Lauren Oyler

Lauren Oyler’s first novel, Fake Accounts, was published in February.

The title​ is distinctly weird, resolutely of our time, but not something anyone would actually say. Detransition, Baby: disparate registers ironically combined, in a standard format, to make a little pun. The word ‘detransition’ is specific; it’s not a word whose general definition gets an extra tweak of meaning in context, like ‘pass’. You can’t...

Short Cuts: Internet Speak

Lauren Oyler, 7 May 2020

Every day​ I write to friends, acquaintances, colleagues and strangers using most or all the following media: Gmail, Google Hangouts, Twitter, Instagram, iMessage and WhatsApp. A message sent through Facebook still occasionally pops up; I could also communicate via Spotify, the music streaming service; Venmo, a money-sending app; Yelp, where I looked for restaurant recommendations pre...

Ha ha! Ha ha! Jia Tolentino

Lauren Oyler, 23 January 2020

‘Feminism​ is suddenly conventional wisdom in many spheres,’ Jia Tolentino writes in ‘The Cult of the Difficult Woman’, an essay in her debut collection, Trick Mirror. Ignoring the inaccurate ‘suddenly’, the sentiment is correct. It suggests, contra hashtag, that not all women, in all scenarios, need to be extra vigilant for misogynist...

In​ ‘Abortion, a Love Story’, the long story at the centre of Nicole Flattery’s first collection, a young woman, Natasha, tells the professor on whom she’s about to force a perfunctory affair that she has a disorder. ‘I can’t explain exactly what my disorder is,’ she says, ‘but it prevents me from absorbing any knowledge into my brain.’...

The New Grunge

Lauren Oyler, 23 May 2019

In the late​ 1990s a white teenager called John Walker Lindh converted to Islam and began worshipping at the Islamic Centre of Mill Valley in Marin County, California. Brought up as a Catholic, he studied many world religions but was attracted to Islam after seeing Spike Lee’s Malcolm X. He soon found himself out of place in his American suburb – according to a family friend, he...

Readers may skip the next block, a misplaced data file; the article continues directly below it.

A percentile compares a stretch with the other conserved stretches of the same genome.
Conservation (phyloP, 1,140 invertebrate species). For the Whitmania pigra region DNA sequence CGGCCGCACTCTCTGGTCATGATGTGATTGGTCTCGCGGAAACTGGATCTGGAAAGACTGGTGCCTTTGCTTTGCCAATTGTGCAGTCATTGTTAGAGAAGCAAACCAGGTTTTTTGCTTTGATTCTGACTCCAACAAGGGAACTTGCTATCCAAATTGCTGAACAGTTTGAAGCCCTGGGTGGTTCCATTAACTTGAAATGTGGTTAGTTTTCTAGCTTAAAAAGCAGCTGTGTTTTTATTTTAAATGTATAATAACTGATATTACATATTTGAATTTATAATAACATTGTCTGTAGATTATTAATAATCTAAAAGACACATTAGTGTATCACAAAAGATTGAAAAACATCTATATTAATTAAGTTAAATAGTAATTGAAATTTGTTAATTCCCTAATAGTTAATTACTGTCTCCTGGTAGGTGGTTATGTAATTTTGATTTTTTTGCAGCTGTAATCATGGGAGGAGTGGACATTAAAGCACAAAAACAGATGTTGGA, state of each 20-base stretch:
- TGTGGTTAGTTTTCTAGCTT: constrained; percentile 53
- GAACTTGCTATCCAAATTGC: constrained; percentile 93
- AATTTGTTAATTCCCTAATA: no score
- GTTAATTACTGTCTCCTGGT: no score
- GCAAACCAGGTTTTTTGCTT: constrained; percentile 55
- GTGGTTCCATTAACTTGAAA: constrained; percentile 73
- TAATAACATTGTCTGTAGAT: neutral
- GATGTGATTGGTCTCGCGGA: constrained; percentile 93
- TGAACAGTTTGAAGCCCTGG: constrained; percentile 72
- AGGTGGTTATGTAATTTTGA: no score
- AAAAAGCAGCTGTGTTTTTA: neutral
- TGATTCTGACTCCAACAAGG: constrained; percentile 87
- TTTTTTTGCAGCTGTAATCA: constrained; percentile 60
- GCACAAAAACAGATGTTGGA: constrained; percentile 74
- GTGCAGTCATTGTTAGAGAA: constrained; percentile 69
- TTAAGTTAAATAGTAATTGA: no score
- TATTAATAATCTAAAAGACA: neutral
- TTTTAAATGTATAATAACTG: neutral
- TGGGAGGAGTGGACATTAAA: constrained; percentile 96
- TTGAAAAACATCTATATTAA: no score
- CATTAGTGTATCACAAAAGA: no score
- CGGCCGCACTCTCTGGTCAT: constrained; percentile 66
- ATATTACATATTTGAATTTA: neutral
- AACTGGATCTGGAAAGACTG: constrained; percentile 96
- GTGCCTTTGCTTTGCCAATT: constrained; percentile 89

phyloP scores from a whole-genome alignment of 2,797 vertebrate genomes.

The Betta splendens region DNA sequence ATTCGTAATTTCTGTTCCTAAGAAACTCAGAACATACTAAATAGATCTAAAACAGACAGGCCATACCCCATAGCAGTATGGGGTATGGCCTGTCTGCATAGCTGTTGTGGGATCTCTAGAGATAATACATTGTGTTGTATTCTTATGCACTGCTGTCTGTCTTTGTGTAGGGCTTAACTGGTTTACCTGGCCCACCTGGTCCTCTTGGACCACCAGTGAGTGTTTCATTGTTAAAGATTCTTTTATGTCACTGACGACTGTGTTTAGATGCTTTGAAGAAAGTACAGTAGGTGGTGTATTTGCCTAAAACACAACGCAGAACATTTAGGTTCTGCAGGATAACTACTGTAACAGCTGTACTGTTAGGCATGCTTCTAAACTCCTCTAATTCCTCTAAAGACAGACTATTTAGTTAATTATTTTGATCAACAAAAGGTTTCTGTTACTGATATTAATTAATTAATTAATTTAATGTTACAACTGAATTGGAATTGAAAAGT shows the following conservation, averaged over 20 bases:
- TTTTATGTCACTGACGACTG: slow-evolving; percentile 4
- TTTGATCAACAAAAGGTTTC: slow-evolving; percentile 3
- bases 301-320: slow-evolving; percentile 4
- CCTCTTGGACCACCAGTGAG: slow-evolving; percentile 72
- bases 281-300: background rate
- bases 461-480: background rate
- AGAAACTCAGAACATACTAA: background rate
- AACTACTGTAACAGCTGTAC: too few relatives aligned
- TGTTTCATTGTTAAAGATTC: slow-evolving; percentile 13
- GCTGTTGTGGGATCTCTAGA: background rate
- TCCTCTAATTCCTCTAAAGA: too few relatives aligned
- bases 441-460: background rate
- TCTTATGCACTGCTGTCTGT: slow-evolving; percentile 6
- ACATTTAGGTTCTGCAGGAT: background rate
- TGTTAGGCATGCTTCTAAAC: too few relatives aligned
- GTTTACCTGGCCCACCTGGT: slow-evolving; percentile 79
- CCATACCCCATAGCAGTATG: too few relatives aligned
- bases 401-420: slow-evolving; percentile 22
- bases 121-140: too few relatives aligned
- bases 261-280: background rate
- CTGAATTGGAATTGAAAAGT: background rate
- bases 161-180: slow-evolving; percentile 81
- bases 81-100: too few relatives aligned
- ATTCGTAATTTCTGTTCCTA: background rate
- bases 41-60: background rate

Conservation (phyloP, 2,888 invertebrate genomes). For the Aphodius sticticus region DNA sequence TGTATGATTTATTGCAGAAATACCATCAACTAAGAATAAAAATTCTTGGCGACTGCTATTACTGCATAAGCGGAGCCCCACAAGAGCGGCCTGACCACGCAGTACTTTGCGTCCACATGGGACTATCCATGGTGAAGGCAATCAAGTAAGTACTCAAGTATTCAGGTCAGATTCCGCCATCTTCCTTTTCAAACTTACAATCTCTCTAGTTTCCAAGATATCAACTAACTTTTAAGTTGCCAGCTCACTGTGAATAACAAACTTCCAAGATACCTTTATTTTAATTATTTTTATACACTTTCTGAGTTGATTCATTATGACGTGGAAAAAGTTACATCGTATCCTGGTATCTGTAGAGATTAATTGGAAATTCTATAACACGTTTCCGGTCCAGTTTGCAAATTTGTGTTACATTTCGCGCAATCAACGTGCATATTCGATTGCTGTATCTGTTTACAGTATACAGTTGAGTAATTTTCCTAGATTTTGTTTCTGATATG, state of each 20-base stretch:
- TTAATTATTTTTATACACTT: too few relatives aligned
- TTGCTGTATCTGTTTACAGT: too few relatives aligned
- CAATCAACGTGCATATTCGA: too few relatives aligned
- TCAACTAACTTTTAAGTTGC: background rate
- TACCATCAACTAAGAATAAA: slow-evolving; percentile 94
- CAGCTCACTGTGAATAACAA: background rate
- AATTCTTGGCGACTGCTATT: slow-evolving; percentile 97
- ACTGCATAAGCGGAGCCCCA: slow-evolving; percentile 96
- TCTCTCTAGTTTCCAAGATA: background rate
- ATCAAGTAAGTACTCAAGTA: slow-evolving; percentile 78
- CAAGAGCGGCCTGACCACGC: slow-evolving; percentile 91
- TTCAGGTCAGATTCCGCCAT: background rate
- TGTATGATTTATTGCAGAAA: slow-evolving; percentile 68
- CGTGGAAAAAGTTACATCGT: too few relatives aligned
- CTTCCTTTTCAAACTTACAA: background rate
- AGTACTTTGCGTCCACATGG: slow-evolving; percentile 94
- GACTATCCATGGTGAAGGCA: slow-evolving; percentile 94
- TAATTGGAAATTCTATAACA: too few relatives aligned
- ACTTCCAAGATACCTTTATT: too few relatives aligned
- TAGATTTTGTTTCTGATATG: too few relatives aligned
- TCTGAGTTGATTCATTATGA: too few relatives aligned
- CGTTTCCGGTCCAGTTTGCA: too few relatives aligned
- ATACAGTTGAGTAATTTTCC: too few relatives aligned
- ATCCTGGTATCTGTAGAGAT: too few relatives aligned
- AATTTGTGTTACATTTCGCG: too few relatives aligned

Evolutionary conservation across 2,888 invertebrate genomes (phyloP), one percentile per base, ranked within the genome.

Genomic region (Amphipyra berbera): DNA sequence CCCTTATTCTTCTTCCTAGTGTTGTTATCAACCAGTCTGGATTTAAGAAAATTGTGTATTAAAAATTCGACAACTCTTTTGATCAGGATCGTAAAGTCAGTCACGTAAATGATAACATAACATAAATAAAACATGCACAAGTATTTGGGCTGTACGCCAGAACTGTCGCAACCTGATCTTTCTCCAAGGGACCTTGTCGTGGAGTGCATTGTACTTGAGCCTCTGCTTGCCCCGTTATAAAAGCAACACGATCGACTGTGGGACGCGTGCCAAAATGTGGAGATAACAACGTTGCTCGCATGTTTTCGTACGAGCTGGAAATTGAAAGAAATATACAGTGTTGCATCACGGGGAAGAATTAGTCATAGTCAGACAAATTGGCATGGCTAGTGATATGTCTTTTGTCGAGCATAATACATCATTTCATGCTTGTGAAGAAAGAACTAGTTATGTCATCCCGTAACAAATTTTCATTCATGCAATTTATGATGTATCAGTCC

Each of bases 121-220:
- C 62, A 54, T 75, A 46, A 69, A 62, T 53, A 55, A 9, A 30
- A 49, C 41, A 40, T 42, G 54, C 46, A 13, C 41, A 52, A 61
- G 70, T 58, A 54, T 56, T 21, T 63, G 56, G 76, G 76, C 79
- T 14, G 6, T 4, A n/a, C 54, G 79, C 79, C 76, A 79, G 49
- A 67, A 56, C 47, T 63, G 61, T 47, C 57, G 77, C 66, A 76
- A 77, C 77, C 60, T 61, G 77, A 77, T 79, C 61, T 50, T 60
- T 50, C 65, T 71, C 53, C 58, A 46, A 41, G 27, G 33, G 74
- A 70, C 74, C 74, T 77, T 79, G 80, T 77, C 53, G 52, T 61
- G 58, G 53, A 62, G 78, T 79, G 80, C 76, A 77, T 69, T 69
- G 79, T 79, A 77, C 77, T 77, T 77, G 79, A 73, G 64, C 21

Pressure to Please: Is Sex Interesting?

Lauren Oyler, 7 February 2019

Obviously, sex doesn’t happen in a vacuum (that might be interesting); it’s often a way to discuss gender and power. That point, too, is a little tired, worn out from overuse, but it persists as justification for writing about sex, and as a marketing tool for writing about sex, particularly post #MeToo. Kristen Roupenian’s debut short story collection, You Know You Want This, attempts to jump on this bandwagon and at the same time tip it over. She ends up driving it in a circle.

Murderous Thoughts: ‘Women Talking’

Lauren Oyler, 22 November 2018

‘Why would​ they need counselling if they weren’t even awake when it happened?’ asked Bishop Johan Neurdorf, the leader of the Manitoba Colony, a remote Mennonite community in Bolivia. He was referring to the 130 women and girls in the colony who had been sedated with bovine anaesthetic and raped in their beds by a group of eight men. The women would wake up disoriented,...

In​ chronological order, starting with her debut, Sleepwalking, which she wrote as a student at Brown and published in 1982 when she was 23, the page counts of Meg Wolitzer’s novels are: 272, 294, 352, 213, 224, 219, 307, 383, 304, 560, 464. A couple of young adult novels, published in 2011 and 2014, hit 304 and 272 respectively. Does this matter? To Wolitzer, yes. ‘I sometimes...

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